Anonymous over 3 years ago

"Accidents at the crosswalk and along all of Memorial Drive are considered to be due to insufficient traffic regulations, unsafe driving, and jaywalking by those launching the petition."

This sentence makes it sound like the petitioners are the problem. Or is the problem that you need better proofreading at The Tech?

I agree, however, that Memorial Drive is hazardous for pedestrians and vehicles as well.

Anonymous over 3 years ago

I applaud the petition but don't think the problem resides on Memorial Drive. The problem is lack of clarity about what the zebra means. The problem is the need for decision making at a time when there should be none. I am tired of trying to figure out when I am supposed to stop and allow walkers to cross and when I'm supposed to wait for a light. I am tired of searching for signal lights that are placed in inconsistent patterns where by some are above the middle of a lane while others are on the side of the street-where left turn signals may be anywhere including above what seems like an entirely different lane until you are right under it. The problem is not limited to Memorial Drive. It is a wonder there aren'e more deaths.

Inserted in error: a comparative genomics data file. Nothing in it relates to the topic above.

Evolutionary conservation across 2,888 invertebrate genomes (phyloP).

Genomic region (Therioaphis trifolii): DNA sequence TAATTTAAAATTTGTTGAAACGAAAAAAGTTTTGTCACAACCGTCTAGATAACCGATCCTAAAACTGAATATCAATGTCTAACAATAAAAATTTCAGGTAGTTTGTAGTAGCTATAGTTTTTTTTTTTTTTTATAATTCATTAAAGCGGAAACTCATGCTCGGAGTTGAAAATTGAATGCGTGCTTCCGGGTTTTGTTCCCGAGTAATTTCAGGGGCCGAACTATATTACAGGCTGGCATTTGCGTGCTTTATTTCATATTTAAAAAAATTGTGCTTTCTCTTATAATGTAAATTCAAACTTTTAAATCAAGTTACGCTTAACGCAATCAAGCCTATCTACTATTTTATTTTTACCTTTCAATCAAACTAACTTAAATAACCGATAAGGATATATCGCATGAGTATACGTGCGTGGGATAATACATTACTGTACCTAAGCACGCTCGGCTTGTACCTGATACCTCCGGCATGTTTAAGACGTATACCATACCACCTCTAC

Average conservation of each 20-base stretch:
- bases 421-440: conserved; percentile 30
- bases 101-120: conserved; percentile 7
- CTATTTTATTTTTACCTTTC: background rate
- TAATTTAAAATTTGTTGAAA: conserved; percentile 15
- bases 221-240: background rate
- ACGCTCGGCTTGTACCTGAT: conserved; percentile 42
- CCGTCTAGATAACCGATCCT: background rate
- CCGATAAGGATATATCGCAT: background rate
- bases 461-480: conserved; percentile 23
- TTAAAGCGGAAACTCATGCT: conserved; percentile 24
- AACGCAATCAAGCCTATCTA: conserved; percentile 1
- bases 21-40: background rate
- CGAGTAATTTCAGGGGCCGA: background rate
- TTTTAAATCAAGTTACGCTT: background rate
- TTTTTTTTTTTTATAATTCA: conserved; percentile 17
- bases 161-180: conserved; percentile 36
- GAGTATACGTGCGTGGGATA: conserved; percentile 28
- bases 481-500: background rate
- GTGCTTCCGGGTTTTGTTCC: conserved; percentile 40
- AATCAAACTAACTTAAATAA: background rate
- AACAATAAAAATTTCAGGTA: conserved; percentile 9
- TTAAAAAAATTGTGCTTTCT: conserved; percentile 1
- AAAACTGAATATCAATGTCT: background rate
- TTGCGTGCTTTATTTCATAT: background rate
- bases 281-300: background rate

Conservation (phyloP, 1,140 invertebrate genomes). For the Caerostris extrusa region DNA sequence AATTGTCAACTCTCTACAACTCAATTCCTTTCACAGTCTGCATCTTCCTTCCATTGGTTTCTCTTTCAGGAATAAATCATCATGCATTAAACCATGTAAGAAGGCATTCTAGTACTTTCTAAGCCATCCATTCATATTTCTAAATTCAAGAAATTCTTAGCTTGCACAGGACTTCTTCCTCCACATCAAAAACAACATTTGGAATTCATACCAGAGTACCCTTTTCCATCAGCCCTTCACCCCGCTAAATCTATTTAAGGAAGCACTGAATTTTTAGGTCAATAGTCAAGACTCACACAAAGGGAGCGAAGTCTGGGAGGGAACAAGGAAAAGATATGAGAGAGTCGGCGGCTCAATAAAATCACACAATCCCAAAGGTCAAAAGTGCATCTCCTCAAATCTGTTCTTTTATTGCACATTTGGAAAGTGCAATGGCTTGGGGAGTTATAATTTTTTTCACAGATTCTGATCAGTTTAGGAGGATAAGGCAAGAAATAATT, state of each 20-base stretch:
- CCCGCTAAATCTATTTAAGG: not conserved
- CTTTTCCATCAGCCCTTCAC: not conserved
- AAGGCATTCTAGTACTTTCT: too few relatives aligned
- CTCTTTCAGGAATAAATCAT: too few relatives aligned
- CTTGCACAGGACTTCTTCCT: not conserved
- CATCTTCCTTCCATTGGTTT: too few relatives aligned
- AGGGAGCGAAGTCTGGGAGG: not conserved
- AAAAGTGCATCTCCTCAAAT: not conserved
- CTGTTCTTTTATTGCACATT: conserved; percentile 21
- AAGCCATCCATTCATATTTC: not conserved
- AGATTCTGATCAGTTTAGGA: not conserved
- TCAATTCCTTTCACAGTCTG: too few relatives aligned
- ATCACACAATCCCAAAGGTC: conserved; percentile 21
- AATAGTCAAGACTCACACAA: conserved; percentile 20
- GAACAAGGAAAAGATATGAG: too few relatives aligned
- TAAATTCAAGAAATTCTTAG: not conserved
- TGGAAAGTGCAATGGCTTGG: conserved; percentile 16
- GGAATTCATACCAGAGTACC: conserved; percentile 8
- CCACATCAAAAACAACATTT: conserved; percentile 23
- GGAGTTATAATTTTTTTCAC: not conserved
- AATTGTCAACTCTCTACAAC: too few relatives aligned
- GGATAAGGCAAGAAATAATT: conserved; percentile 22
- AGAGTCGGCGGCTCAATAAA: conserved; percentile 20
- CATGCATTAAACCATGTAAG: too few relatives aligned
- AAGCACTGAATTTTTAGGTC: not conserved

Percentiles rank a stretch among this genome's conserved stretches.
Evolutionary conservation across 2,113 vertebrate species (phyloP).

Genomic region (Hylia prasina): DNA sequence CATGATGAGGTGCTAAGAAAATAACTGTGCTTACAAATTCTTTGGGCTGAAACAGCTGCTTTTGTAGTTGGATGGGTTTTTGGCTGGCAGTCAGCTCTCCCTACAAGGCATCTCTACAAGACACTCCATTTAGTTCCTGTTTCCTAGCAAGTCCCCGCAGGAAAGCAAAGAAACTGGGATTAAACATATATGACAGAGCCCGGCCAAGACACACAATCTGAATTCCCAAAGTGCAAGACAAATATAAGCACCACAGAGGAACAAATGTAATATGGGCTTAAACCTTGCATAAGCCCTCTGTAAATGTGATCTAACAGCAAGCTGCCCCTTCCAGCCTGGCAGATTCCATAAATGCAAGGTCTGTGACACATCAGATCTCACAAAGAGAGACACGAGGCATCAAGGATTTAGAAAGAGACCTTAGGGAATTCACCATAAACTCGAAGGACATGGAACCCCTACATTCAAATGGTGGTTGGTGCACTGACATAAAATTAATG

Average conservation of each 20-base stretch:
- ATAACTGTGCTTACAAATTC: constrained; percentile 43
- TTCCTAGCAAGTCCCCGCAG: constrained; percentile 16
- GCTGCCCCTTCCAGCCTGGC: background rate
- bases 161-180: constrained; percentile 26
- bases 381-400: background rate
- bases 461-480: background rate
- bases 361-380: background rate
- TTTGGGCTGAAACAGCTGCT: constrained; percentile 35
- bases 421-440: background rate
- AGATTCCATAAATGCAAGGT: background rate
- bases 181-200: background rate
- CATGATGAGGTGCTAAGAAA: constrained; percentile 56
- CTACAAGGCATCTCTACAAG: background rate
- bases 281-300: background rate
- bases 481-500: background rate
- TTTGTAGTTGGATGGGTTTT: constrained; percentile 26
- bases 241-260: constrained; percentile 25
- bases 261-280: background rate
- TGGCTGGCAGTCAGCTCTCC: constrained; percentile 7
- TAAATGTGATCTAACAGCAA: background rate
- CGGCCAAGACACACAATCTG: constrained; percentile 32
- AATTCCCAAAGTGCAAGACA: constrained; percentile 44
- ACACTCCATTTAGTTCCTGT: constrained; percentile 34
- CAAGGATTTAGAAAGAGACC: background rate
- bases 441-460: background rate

Anonymous over 3 years ago

Here is the basic problem. this is from the Cambridge gov webpage.

There are many pedestrians in Cambridge. Please note the following:

Pedestrians always have right of way in all crosswalks. If a pedestrian is at a crosswalk, you must stop to allow them to cross.

Almost all signals operate "concurrently" meaning that pedestrians are permitted to cross in the same direction that cars are allowed to travel. So you must yield to them on turns.

When stopping at a red light or stop sign, drivers must stop at the stop bar and not block the crosswalk."

What in the world does this mean? Do I always stop unless there is a light there? Or do I stop even if there is a light that signals go but there are pedestrians? When I am supposed to make these decisions? Do I search to see if there is a signal for the walker or the driver, while trying to process whether or not there is a walker intended to cross? And should I make that decision while also watching for cyclists? Take the decision making and hunting down signals out of the equation and you will have a safer town. Make sure every walkway is the same-There should be no need for further decision making (such as looking for a signal light) after a zebra is detected.

anusood over 3 years ago